Lung cancer kills more Americans than any other type of cancer. To add more cause for alarm, a recent study found that doctors are divided on how best to screen and diagnose lung cancer. Worse yet, a large percentage shows poor or outdated knowledge on the best recommended practice for detecting these cancer incidences.
In 2016, over 224,000 people will be diagnosed with lung cancer. The disease does not discriminate between males and females, striking both sexes with equal voracity. About 70 percent of those diagnosed with lung cancer will succumb to the disease. This high mortality is contributed, in large, because the cancer is often detected at an advanced stage when treatment is not as effective. Thus, early and accurate detection of the cancer is crucial in improving survival rates.
The Centers for Disease Control and Prevention (CDC) cites an exclusive recommended method for screening lung cancer: low-dose computed tomography (LDCT). This test uses low doses of radiation and an X-ray machine to paint detailed images of the patient’s lungs, which allow physicians to determine the presence or absence of cancer.
The risks from radiation are minimal, and clinical trials have demonstrated superior health benefits from this type of screening. However, this method is still disputed amongst doctor groups, including the American Academy of Family Physicians, who don’t seem to agree with the evidence for LDCT.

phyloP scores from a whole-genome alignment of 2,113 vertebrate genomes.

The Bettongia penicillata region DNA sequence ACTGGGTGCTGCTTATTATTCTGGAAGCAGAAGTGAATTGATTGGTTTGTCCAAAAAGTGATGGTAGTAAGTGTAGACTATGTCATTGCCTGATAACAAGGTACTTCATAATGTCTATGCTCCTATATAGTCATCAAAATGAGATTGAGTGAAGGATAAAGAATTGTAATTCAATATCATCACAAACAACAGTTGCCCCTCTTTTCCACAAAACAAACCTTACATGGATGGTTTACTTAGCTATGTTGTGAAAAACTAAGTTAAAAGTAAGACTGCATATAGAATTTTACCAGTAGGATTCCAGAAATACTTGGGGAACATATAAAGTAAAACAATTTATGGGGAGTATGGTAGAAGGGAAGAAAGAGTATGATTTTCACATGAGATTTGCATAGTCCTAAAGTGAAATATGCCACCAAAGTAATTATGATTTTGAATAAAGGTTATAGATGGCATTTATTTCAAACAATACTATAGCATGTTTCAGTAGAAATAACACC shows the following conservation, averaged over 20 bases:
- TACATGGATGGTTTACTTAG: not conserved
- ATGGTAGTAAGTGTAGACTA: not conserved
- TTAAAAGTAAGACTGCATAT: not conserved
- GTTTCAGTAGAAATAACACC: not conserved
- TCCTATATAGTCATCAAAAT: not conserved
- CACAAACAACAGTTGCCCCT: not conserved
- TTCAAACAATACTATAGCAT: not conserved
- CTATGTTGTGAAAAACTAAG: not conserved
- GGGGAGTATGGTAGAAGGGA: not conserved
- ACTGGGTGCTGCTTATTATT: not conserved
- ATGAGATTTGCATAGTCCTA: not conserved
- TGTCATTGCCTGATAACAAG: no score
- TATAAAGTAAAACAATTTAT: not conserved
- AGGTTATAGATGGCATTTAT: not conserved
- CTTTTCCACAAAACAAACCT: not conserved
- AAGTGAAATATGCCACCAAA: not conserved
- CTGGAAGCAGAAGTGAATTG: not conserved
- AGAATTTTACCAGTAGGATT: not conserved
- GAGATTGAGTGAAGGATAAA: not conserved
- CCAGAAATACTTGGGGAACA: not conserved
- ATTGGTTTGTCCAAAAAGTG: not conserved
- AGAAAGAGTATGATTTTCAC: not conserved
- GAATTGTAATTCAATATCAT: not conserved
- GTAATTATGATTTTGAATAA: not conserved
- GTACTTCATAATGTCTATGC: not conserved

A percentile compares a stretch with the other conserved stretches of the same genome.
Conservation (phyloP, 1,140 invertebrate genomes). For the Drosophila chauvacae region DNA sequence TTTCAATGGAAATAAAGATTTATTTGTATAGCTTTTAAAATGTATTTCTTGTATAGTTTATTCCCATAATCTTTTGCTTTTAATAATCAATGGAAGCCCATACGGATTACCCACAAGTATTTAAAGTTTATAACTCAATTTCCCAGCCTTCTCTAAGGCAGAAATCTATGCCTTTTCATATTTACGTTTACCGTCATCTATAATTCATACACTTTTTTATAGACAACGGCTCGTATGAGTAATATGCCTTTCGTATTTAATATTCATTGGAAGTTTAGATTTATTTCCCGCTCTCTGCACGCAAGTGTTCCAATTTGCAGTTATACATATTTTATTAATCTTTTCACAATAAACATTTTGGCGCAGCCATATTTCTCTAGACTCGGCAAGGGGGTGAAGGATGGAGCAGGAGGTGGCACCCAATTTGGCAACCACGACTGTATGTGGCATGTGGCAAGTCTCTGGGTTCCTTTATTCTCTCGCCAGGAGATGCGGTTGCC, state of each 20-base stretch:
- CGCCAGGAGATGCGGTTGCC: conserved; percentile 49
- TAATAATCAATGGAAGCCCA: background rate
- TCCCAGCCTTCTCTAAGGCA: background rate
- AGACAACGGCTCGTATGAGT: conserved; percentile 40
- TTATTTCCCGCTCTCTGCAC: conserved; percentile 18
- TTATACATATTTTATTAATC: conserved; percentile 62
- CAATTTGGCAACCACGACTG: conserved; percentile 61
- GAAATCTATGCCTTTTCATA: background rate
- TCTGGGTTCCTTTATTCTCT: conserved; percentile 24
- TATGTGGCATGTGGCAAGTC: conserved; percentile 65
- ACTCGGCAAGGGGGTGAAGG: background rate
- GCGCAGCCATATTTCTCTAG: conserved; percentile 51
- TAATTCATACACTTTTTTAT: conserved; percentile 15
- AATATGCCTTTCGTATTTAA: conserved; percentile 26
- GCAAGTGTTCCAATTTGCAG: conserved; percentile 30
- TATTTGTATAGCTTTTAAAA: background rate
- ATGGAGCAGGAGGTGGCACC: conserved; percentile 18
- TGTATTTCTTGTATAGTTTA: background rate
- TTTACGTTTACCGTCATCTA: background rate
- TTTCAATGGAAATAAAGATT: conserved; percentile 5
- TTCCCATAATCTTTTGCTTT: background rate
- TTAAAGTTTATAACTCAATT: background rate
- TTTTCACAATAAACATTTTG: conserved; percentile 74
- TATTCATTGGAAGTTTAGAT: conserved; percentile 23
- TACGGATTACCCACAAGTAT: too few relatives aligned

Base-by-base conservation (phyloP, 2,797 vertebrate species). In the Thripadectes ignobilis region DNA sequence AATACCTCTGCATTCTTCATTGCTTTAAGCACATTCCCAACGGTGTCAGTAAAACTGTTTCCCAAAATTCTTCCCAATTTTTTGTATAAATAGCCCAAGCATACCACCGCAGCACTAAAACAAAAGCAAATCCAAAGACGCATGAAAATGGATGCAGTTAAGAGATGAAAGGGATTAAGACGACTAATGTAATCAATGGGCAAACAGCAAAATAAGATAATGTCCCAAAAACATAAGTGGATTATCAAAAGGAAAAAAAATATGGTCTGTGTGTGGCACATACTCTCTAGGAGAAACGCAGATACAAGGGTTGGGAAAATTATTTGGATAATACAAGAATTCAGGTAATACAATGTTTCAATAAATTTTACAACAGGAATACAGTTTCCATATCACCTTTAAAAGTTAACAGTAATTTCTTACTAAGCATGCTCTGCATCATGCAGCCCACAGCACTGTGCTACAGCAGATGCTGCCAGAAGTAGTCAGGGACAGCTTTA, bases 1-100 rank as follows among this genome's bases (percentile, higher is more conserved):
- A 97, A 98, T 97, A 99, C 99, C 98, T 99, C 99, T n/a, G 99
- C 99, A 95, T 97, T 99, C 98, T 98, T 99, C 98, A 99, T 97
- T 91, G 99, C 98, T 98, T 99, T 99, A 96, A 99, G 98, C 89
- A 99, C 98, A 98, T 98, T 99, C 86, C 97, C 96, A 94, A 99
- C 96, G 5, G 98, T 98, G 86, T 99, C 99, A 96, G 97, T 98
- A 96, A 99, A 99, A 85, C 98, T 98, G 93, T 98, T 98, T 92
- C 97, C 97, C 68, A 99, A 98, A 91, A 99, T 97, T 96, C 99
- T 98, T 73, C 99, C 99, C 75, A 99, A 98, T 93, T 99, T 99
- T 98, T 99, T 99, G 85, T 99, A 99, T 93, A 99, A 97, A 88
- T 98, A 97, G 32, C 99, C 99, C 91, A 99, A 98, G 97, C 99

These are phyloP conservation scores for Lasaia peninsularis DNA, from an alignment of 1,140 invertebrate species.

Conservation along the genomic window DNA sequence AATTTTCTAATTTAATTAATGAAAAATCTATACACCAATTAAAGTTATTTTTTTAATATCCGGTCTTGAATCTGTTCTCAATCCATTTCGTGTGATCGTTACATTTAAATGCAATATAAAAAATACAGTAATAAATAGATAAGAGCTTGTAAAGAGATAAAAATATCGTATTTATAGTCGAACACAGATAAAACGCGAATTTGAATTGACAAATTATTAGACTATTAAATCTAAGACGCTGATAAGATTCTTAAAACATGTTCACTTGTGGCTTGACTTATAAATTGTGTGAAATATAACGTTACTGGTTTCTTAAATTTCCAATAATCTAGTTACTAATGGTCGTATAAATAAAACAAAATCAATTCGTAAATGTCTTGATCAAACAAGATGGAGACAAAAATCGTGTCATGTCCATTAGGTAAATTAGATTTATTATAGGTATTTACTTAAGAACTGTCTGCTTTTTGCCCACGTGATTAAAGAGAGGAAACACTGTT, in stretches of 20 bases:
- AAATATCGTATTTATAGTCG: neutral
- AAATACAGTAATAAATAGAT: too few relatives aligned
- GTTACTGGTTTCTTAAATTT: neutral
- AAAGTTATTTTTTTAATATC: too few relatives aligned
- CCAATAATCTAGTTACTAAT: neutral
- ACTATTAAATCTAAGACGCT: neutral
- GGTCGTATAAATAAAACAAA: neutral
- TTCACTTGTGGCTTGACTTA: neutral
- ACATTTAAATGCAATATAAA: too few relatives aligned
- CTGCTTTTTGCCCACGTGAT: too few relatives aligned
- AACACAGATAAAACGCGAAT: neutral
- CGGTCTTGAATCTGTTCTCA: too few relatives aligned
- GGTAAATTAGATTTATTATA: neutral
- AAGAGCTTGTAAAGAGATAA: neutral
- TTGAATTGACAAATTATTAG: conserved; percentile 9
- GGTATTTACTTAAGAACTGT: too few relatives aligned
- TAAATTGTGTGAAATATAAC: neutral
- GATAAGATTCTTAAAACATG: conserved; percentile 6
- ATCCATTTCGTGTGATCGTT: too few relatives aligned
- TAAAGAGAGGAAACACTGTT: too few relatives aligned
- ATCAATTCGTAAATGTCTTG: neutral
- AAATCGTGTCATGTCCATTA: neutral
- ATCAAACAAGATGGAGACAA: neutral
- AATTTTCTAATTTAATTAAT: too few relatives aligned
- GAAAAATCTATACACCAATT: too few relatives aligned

Do doctors know about LDCT, and if so, would they recommend it for smoker patients who are at high risk for lung cancer? Researchers at the University of South Carolina, led by Jan Eberth, sought to measure precisely this.
The researchers distributed questionnaires that included 32 items that detailed LDCT practices, attitudes, and preference. The 101 doctors who participated in the questionnaires were members of the South Carolina Academy of Family Physicians.
The results of this study were astonishing. Less than half (41 percent) of doctors felt LDCT screening reduced lung cancer-related deaths. This is in stark contradiction as nearly all of them (98 percent) believed LDCT has the power to detect lung cancer at earlier stages. A large percentage (88 percent) were concerned about the risks associated with LDCT, though these benefits of the test have been demonstrated to outweigh the risks.
When given a textbook scenario of a 60-year-old patient with a 30 year smoking history – a prime candidate for LDCT – 12 percent of doctors reported that they would not recommend LDCT and opt for chest x-ray instead. For this case, though the majority of the doctors would agree to LDCT, it’s alarming that such a high fraction of them would opt against evidence-based medicine.
"Education is needed to bridge these knowledge gaps and lay a foundation on which physicians can base their treatment recommendations," said Eberth. "With the Centers for Medicare and Medicaid Services now offering reimbursement to primary care providers to engage in shared decision making with their patients about lung cancer screening, it is vital that providers have an accurate understanding of the eligibility criteria for screening and potential risks and benefits. Decision aids may be a useful tool to facilitate these treatment discussions."
Additional source: Science Daily